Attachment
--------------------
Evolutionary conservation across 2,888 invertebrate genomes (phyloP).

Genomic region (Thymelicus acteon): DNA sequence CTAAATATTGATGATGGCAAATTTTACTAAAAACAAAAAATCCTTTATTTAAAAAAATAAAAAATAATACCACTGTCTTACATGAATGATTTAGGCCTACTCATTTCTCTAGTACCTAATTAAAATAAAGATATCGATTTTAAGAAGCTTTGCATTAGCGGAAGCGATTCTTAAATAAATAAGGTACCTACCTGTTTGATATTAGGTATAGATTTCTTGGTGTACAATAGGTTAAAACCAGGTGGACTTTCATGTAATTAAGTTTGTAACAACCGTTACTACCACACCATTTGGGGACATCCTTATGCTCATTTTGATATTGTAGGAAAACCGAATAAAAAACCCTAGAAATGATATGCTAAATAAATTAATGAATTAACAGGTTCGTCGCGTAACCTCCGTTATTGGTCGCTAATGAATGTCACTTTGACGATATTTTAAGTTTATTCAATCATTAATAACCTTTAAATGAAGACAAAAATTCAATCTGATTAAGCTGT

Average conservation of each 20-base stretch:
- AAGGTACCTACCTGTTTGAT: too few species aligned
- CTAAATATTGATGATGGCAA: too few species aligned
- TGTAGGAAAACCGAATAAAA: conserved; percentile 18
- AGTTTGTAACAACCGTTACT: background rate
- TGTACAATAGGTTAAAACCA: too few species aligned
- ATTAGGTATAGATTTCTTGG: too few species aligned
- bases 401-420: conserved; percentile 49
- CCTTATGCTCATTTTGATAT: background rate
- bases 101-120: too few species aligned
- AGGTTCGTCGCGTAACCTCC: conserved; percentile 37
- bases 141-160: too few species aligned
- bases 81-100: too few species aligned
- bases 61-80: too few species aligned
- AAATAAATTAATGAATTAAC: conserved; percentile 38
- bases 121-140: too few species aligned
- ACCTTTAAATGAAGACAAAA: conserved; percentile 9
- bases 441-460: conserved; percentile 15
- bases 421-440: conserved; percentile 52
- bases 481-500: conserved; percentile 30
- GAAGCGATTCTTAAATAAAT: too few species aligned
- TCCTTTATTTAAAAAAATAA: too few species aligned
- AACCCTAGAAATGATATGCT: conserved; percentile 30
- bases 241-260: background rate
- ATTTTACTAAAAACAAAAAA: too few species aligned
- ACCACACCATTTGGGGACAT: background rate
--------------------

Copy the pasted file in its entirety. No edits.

Evolutionary conservation across 2,888 invertebrate genomes (phyloP).

Genomic region (Thymelicus acteon): DNA sequence CTAAATATTGATGATGGCAAATTTTACTAAAAACAAAAAATCCTTTATTTAAAAAAATAAAAAATAATACCACTGTCTTACATGAATGATTTAGGCCTACTCATTTCTCTAGTACCTAATTAAAATAAAGATATCGATTTTAAGAAGCTTTGCATTAGCGGAAGCGATTCTTAAATAAATAAGGTACCTACCTGTTTGATATTAGGTATAGATTTCTTGGTGTACAATAGGTTAAAACCAGGTGGACTTTCATGTAATTAAGTTTGTAACAACCGTTACTACCACACCATTTGGGGACATCCTTATGCTCATTTTGATATTGTAGGAAAACCGAATAAAAAACCCTAGAAATGATATGCTAAATAAATTAATGAATTAACAGGTTCGTCGCGTAACCTCCGTTATTGGTCGCTAATGAATGTCACTTTGACGATATTTTAAGTTTATTCAATCATTAATAACCTTTAAATGAAGACAAAAATTCAATCTGATTAAGCTGT

Average conservation of each 20-base stretch:
- AAGGTACCTACCTGTTTGAT: too few species aligned
- CTAAATATTGATGATGGCAA: too few species aligned
- TGTAGGAAAACCGAATAAAA: conserved; percentile 18
- AGTTTGTAACAACCGTTACT: background rate
- TGTACAATAGGTTAAAACCA: too few species aligned
- ATTAGGTATAGATTTCTTGG: too few species aligned
- bases 401-420: conserved; percentile 49
- CCTTATGCTCATTTTGATAT: background rate
- bases 101-120: too few species aligned
- AGGTTCGTCGCGTAACCTCC: conserved; percentile 37
- bases 141-160: too few species aligned
- bases 81-100: too few species aligned
- bases 61-80: too few species aligned
- AAATAAATTAATGAATTAAC: conserved; percentile 38
- bases 121-140: too few species aligned
- ACCTTTAAATGAAGACAAAA: conserved; percentile 9
- bases 441-460: conserved; percentile 15
- bases 421-440: conserved; percentile 52
- bases 481-500: conserved; percentile 30
- GAAGCGATTCTTAAATAAAT: too few species aligned
- TCCTTTATTTAAAAAAATAA: too few species aligned
- AACCCTAGAAATGATATGCT: conserved; percentile 30
- bases 241-260: background rate
- ATTTTACTAAAAACAAAAAA: too few species aligned
- ACCACACCATTTGGGGACAT: background rate